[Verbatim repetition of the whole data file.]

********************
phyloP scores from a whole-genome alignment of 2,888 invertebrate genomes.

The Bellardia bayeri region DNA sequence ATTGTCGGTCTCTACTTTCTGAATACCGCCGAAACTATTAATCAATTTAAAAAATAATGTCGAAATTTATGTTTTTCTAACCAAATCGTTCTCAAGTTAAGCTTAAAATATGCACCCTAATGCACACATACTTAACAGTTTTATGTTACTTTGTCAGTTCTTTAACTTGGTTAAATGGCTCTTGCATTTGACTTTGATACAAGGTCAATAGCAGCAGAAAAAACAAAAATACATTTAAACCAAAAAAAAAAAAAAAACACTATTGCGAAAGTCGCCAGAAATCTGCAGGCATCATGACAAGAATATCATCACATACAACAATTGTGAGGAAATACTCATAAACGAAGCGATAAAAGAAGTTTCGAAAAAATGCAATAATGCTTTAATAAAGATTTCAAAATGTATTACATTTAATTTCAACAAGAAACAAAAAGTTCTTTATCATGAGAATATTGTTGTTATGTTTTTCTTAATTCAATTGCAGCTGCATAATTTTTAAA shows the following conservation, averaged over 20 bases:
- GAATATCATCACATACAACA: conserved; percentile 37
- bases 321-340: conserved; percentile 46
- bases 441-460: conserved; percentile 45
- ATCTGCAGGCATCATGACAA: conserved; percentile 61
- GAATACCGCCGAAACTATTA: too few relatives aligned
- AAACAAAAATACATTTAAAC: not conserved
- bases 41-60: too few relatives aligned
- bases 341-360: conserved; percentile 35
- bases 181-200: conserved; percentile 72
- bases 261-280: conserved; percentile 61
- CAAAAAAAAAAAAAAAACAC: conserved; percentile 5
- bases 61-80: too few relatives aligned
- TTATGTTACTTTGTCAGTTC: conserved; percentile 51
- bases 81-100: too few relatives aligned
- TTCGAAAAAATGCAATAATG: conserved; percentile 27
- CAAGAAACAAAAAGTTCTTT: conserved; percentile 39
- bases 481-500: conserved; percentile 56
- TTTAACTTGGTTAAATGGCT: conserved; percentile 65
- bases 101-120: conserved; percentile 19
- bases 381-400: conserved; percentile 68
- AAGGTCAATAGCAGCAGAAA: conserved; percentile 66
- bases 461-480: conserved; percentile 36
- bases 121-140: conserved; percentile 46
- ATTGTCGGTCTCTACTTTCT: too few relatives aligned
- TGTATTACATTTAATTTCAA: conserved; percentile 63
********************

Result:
phyloP scores from a whole-genome alignment of 2,888 invertebrate genomes.

The Bellardia bayeri region DNA sequence ATTGTCGGTCTCTACTTTCTGAATACCGCCGAAACTATTAATCAATTTAAAAAATAATGTCGAAATTTATGTTTTTCTAACCAAATCGTTCTCAAGTTAAGCTTAAAATATGCACCCTAATGCACACATACTTAACAGTTTTATGTTACTTTGTCAGTTCTTTAACTTGGTTAAATGGCTCTTGCATTTGACTTTGATACAAGGTCAATAGCAGCAGAAAAAACAAAAATACATTTAAACCAAAAAAAAAAAAAAAACACTATTGCGAAAGTCGCCAGAAATCTGCAGGCATCATGACAAGAATATCATCACATACAACAATTGTGAGGAAATACTCATAAACGAAGCGATAAAAGAAGTTTCGAAAAAATGCAATAATGCTTTAATAAAGATTTCAAAATGTATTACATTTAATTTCAACAAGAAACAAAAAGTTCTTTATCATGAGAATATTGTTGTTATGTTTTTCTTAATTCAATTGCAGCTGCATAATTTTTAAA shows the following conservation, averaged over 20 bases:
- GAATATCATCACATACAACA: conserved; percentile 37
- bases 321-340: conserved; percentile 46
- bases 441-460: conserved; percentile 45
- ATCTGCAGGCATCATGACAA: conserved; percentile 61
- GAATACCGCCGAAACTATTA: too few relatives aligned
- AAACAAAAATACATTTAAAC: not conserved
- bases 41-60: too few relatives aligned
- bases 341-360: conserved; percentile 35
- bases 181-200: conserved; percentile 72
- bases 261-280: conserved; percentile 61
- CAAAAAAAAAAAAAAAACAC: conserved; percentile 5
- bases 61-80: too few relatives aligned
- TTATGTTACTTTGTCAGTTC: conserved; percentile 51
- bases 81-100: too few relatives aligned
- TTCGAAAAAATGCAATAATG: conserved; percentile 27
- CAAGAAACAAAAAGTTCTTT: conserved; percentile 39
- bases 481-500: conserved; percentile 56
- TTTAACTTGGTTAAATGGCT: conserved; percentile 65
- bases 101-120: conserved; percentile 19
- bases 381-400: conserved; percentile 68
- AAGGTCAATAGCAGCAGAAA: conserved; percentile 66
- bases 461-480: conserved; percentile 36
- bases 121-140: conserved; percentile 46
- ATTGTCGGTCTCTACTTTCT: too few relatives aligned
- TGTATTACATTTAATTTCAA: conserved; percentile 63